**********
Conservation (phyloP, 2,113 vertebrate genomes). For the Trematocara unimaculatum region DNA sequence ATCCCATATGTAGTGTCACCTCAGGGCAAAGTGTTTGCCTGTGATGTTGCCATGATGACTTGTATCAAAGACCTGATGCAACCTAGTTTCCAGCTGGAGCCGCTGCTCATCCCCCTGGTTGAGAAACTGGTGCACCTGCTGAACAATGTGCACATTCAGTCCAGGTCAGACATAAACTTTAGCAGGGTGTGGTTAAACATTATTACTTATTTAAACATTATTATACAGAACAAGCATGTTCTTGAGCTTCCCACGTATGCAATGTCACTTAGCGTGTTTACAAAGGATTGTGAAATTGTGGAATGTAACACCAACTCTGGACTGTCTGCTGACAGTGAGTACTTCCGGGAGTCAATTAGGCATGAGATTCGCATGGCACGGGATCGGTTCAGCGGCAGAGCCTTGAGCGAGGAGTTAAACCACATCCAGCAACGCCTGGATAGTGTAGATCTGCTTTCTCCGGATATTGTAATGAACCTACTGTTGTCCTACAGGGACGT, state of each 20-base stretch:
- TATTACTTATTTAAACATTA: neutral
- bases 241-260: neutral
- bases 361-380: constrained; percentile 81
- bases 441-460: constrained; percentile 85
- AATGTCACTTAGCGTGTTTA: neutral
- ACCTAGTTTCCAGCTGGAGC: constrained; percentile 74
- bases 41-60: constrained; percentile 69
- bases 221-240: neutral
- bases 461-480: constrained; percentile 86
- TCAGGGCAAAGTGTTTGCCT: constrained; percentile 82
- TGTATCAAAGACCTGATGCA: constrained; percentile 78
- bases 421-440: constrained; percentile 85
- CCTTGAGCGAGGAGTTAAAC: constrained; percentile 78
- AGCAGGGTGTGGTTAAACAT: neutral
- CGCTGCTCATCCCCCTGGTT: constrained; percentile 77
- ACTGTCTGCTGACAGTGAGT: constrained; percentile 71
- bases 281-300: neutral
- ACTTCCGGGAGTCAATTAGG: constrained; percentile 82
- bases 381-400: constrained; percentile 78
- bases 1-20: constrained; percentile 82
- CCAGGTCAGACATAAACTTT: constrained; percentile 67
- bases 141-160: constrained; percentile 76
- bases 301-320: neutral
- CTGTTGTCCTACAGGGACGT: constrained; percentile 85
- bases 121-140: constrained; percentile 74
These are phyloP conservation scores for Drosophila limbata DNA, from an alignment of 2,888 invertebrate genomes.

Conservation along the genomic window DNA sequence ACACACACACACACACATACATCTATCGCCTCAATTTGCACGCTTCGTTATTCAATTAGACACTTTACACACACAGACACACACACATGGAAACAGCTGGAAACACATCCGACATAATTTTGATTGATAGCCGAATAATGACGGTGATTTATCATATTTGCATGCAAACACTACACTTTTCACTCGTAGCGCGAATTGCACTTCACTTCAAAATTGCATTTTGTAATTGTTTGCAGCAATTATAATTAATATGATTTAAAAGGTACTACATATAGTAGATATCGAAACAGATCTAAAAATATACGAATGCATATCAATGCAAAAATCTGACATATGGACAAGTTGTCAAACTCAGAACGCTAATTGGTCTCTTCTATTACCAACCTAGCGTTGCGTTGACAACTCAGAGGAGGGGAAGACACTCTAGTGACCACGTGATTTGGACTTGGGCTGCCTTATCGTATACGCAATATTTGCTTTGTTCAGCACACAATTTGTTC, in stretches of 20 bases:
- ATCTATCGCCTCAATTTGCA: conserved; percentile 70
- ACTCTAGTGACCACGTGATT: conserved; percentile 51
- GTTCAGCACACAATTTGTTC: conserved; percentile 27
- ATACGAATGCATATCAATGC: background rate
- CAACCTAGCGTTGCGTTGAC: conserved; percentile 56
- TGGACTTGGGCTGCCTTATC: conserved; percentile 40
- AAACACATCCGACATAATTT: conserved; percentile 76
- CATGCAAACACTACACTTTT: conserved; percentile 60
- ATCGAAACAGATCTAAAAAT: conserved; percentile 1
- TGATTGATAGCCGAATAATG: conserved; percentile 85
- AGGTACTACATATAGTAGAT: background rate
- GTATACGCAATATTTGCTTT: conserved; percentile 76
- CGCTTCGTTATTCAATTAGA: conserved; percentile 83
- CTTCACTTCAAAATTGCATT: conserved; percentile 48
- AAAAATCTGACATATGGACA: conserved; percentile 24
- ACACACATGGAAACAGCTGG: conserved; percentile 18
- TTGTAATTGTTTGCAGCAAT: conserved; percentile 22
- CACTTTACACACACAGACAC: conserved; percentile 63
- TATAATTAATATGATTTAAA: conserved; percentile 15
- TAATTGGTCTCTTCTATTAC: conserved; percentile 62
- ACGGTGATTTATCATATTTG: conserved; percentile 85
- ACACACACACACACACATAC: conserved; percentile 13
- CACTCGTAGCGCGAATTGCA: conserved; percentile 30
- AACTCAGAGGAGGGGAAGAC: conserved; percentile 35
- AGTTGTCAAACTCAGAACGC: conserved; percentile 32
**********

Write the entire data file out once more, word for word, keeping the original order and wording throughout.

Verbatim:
Conservation (phyloP, 2,113 vertebrate genomes). For the Trematocara unimaculatum region DNA sequence ATCCCATATGTAGTGTCACCTCAGGGCAAAGTGTTTGCCTGTGATGTTGCCATGATGACTTGTATCAAAGACCTGATGCAACCTAGTTTCCAGCTGGAGCCGCTGCTCATCCCCCTGGTTGAGAAACTGGTGCACCTGCTGAACAATGTGCACATTCAGTCCAGGTCAGACATAAACTTTAGCAGGGTGTGGTTAAACATTATTACTTATTTAAACATTATTATACAGAACAAGCATGTTCTTGAGCTTCCCACGTATGCAATGTCACTTAGCGTGTTTACAAAGGATTGTGAAATTGTGGAATGTAACACCAACTCTGGACTGTCTGCTGACAGTGAGTACTTCCGGGAGTCAATTAGGCATGAGATTCGCATGGCACGGGATCGGTTCAGCGGCAGAGCCTTGAGCGAGGAGTTAAACCACATCCAGCAACGCCTGGATAGTGTAGATCTGCTTTCTCCGGATATTGTAATGAACCTACTGTTGTCCTACAGGGACGT, state of each 20-base stretch:
- TATTACTTATTTAAACATTA: neutral
- bases 241-260: neutral
- bases 361-380: constrained; percentile 81
- bases 441-460: constrained; percentile 85
- AATGTCACTTAGCGTGTTTA: neutral
- ACCTAGTTTCCAGCTGGAGC: constrained; percentile 74
- bases 41-60: constrained; percentile 69
- bases 221-240: neutral
- bases 461-480: constrained; percentile 86
- TCAGGGCAAAGTGTTTGCCT: constrained; percentile 82
- TGTATCAAAGACCTGATGCA: constrained; percentile 78
- bases 421-440: constrained; percentile 85
- CCTTGAGCGAGGAGTTAAAC: constrained; percentile 78
- AGCAGGGTGTGGTTAAACAT: neutral
- CGCTGCTCATCCCCCTGGTT: constrained; percentile 77
- ACTGTCTGCTGACAGTGAGT: constrained; percentile 71
- bases 281-300: neutral
- ACTTCCGGGAGTCAATTAGG: constrained; percentile 82
- bases 381-400: constrained; percentile 78
- bases 1-20: constrained; percentile 82
- CCAGGTCAGACATAAACTTT: constrained; percentile 67
- bases 141-160: constrained; percentile 76
- bases 301-320: neutral
- CTGTTGTCCTACAGGGACGT: constrained; percentile 85
- bases 121-140: constrained; percentile 74
These are phyloP conservation scores for Drosophila limbata DNA, from an alignment of 2,888 invertebrate genomes.

Conservation along the genomic window DNA sequence ACACACACACACACACATACATCTATCGCCTCAATTTGCACGCTTCGTTATTCAATTAGACACTTTACACACACAGACACACACACATGGAAACAGCTGGAAACACATCCGACATAATTTTGATTGATAGCCGAATAATGACGGTGATTTATCATATTTGCATGCAAACACTACACTTTTCACTCGTAGCGCGAATTGCACTTCACTTCAAAATTGCATTTTGTAATTGTTTGCAGCAATTATAATTAATATGATTTAAAAGGTACTACATATAGTAGATATCGAAACAGATCTAAAAATATACGAATGCATATCAATGCAAAAATCTGACATATGGACAAGTTGTCAAACTCAGAACGCTAATTGGTCTCTTCTATTACCAACCTAGCGTTGCGTTGACAACTCAGAGGAGGGGAAGACACTCTAGTGACCACGTGATTTGGACTTGGGCTGCCTTATCGTATACGCAATATTTGCTTTGTTCAGCACACAATTTGTTC, in stretches of 20 bases:
- ATCTATCGCCTCAATTTGCA: conserved; percentile 70
- ACTCTAGTGACCACGTGATT: conserved; percentile 51
- GTTCAGCACACAATTTGTTC: conserved; percentile 27
- ATACGAATGCATATCAATGC: background rate
- CAACCTAGCGTTGCGTTGAC: conserved; percentile 56
- TGGACTTGGGCTGCCTTATC: conserved; percentile 40
- AAACACATCCGACATAATTT: conserved; percentile 76
- CATGCAAACACTACACTTTT: conserved; percentile 60
- ATCGAAACAGATCTAAAAAT: conserved; percentile 1
- TGATTGATAGCCGAATAATG: conserved; percentile 85
- AGGTACTACATATAGTAGAT: background rate
- GTATACGCAATATTTGCTTT: conserved; percentile 76
- CGCTTCGTTATTCAATTAGA: conserved; percentile 83
- CTTCACTTCAAAATTGCATT: conserved; percentile 48
- AAAAATCTGACATATGGACA: conserved; percentile 24
- ACACACATGGAAACAGCTGG: conserved; percentile 18
- TTGTAATTGTTTGCAGCAAT: conserved; percentile 22
- CACTTTACACACACAGACAC: conserved; percentile 63
- TATAATTAATATGATTTAAA: conserved; percentile 15
- TAATTGGTCTCTTCTATTAC: conserved; percentile 62
- ACGGTGATTTATCATATTTG: conserved; percentile 85
- ACACACACACACACACATAC: conserved; percentile 13
- CACTCGTAGCGCGAATTGCA: conserved; percentile 30
- AACTCAGAGGAGGGGAAGAC: conserved; percentile 35
- AGTTGTCAAACTCAGAACGC: conserved; percentile 32